ba financing. banks have not forgotten about ten years ago. >> david, i wanted to weigh in on another way home prices weigh in to the economy, and that's through confidence. you see when home prices are up, consumers end up being more confidence. hopefully that can drive some spending as well. in the first quarter in january you had a big fall off in the stock market. you got to wonder if some of the rise in the home value may offset that. >> i think it will. there are more people -- more homeowners than stockholders in the united states, by in large. for those homeowners it's a big chunk of their wealth. they ought to feel a little richer now than a month ago. certainly richer than they did a year ago by 5.5%. which may not be boom times, but certainly could make people feel a bit more relaxed. it's a boost for confidence. and i think overall the u.s. economy looks better than most
people suspected at this point. too much noise from the political campaign among other things, but down the road some of the hawks of the fed may turn out to be good forecasters. >> david, you mentioned what is happening with the availability of credit. particularly for young people or for students or former students who have big student loans. the other way of looking at the housing market is in order to lift the boats successfully and lift the volume, you have to have people coming in to the bottom of the market as first-time buyers. what is their experience at the moment? you mentioned financial condition u what is their availability of credit, and how can we allow them in to push everybody else up? >> there is definitely a problem. there's a recent fed study that looked at first-time home buyers, especially those under the age of 35 or 40. it goes through all kinds of issues, neighborhoods, family
formations, own up and down. number one issue is getting credit and the big problem there is outstanding debt. whether it's student debt or credit card debt. it's a real concern. those people are not being able to come into the market. that's a concern for the way people feel about the country, but clearly an issue for the housing market. the irony is that you go back 10, 12 years right before the financial crisis and the collapse, these same kind of people had no trouble getting cred credit. and they got in trouble. this time, they're not in trouble after getting the credit, they're in trouble trying to get the credit. >> thank you. >> thank you. up next, art cashin will join us as we count you down to the opening ten minutes of trade this tuesday morning. or stop to find a bathroom? cialis for daily use is approved to treat
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let's bring in art cashin, director of floor operations, of course, for ubs what do you think will characterize the session today? >> obviously nothing happens until yellen speaks. last time i checked the volume in the european markets are 30%, 40% lower than normal. >> yesterday was a real low volume day. >> but it was a semi-holiday around the world. easter monday you had a lot of people. now everybody is open again. and they're not trading because they want to see where yellen comes. i think a lot of the fed discussion may end up relating to how the polls are going in the united kingdom because the june session for the fomc is
about four days before that vote. if the polls show it lopsided, then the fed might try to be more aggressive thinking they won't influence things. if it's neck and neck that will hold the fed back. >> it's really interesting you should make that commentary. didn't we go through this with china when they said hang on a minute, we won't raise rates, let's see what market does, and in a sense they missed the opportunity in their view? they should have gone earlier. they were trying to play catch u up. >> it can be a great economic event. it's not just political. it can have a wide variety of implications. if there is a spot, an opening, it may be the september meeting. >> you know, it's interesting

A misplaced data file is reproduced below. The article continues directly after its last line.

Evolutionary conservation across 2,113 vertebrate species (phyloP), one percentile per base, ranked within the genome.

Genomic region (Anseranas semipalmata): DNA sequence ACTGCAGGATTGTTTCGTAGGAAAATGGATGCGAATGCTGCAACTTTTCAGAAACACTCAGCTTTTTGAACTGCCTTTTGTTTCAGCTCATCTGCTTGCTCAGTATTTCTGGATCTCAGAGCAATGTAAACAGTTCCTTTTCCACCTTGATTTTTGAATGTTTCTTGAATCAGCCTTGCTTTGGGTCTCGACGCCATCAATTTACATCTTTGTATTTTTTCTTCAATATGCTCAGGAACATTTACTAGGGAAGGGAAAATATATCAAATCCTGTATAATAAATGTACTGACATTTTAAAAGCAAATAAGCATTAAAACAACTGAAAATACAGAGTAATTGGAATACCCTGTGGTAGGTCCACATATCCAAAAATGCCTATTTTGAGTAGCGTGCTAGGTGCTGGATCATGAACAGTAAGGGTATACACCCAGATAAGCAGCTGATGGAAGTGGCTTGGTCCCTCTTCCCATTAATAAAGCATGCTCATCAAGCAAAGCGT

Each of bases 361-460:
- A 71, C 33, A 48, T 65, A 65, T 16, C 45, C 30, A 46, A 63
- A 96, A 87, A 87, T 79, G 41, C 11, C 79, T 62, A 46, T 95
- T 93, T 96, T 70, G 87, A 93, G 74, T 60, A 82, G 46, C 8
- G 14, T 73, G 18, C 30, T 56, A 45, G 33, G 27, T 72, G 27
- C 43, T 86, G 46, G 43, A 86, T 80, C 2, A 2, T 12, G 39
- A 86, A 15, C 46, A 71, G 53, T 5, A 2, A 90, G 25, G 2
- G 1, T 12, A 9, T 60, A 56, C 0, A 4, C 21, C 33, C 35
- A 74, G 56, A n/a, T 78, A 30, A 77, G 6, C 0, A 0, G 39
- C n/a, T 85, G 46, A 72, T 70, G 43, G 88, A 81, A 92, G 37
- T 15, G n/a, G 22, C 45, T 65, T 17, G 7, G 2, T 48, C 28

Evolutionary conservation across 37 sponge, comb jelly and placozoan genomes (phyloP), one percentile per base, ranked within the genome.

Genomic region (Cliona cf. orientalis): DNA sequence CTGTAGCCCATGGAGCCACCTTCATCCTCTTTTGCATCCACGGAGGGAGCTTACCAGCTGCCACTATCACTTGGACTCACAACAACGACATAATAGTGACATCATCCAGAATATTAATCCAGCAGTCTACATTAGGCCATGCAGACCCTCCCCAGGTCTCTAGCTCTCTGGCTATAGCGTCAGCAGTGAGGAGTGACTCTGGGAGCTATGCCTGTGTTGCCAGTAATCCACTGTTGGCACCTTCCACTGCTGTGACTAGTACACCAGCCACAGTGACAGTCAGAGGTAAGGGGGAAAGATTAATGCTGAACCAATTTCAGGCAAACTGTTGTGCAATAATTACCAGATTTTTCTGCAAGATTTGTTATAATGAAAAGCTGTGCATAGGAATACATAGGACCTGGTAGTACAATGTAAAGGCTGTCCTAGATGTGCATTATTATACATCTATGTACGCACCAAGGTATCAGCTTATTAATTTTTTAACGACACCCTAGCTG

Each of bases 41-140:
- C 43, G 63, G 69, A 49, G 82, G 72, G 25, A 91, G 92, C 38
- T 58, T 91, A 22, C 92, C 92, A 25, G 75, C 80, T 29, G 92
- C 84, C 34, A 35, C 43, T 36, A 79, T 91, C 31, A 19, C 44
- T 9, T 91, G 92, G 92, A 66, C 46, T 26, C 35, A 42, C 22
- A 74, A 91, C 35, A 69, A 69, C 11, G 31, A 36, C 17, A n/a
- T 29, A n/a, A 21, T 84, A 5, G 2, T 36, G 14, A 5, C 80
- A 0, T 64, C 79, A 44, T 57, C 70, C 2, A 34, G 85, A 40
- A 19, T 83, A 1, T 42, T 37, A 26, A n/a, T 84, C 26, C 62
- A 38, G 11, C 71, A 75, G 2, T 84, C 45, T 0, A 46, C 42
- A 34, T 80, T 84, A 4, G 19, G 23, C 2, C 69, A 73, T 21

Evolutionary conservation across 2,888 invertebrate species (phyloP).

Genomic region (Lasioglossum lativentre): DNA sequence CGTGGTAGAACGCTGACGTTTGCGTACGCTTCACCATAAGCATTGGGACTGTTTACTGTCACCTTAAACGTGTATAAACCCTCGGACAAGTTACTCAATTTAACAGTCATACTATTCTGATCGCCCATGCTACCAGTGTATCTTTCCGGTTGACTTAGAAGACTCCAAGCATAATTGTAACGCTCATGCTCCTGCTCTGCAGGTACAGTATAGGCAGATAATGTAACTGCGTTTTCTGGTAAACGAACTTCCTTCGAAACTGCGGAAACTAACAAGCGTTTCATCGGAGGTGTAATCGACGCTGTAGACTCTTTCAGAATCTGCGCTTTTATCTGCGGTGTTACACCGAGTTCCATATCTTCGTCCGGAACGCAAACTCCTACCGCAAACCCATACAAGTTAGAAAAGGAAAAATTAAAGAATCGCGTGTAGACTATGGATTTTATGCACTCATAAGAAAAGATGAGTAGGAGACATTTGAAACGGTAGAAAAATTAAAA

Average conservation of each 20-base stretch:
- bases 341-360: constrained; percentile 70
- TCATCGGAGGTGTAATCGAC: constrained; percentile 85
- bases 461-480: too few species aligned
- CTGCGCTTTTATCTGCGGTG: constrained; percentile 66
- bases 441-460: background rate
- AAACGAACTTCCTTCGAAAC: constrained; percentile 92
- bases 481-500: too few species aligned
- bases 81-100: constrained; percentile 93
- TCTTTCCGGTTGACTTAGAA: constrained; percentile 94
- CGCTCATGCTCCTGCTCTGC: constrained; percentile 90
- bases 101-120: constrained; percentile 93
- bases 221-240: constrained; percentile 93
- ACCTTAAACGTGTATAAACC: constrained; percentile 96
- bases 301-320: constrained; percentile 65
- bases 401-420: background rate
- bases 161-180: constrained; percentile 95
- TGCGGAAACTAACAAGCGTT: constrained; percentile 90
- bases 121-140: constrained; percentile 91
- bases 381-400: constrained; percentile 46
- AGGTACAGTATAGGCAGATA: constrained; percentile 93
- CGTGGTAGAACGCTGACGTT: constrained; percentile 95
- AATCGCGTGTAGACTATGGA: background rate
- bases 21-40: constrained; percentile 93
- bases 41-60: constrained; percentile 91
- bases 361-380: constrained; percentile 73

that you say there may not be an opportunity april seems like a long shot. is there some sense out there that markets are calm now. we have to seize the opportunity when markets are not in full panic mode to hold that possibility out there that april could be on the table. >> i think. if you look at the market's prediction of what they'll do, one of the reasons the markets come is because they don't move. >> april was supposedly inconceivable because of the huge revision to the gdp data. >> absolutely. when the atlanta fed moved gdp down under 1% that froze everybody in place. >> 2000 matter for the s&p? >> only because it's right about where the 200-day moving average is. so, the round number not necessarily. if you get down to 1990, could be a problem. >> nice to see you, art. have a good trading session. opening bell just minutes away. three hours from janet yellen.
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welcome back. you're watching cnbc's "squawk on the street" live from the financial capital of the world. the opening bell is set to ring in just about a minute, brought to you by wwe. a company whose done the over the top streaming business quite nicely. a couple things to keep an eye on. we had the yen rallying or weakening, and we'll hear from janet yellen in a couple hours. >> this market has been pulling back, going sideways, but not a lot of selling intensity after that 12% rally. do you have any conviction coming into the market on either side yet? >> we have housing data. prices are up 5%. case-shiller index telling us that. we heard from david blitzer a moment ago talking about a shortage in availability of
homes. leonard beating the top and bottom line as people continue to watch their orders and the backlogs those are generating here. wrest wrest wrestlemania ringing the bell here, at the nasdaq, ccrc. >> world wrestling entertainment is an overweight. they say these guys are well positioned to navigate the future of tv through their internet based network. they think they'll get to 4 million paid subscribers moving forward. that's a fairly good investment. >> hard to miss the profile spat between comcast and fox. the question is are people willing to pay up $6 a month for access to the yankees and other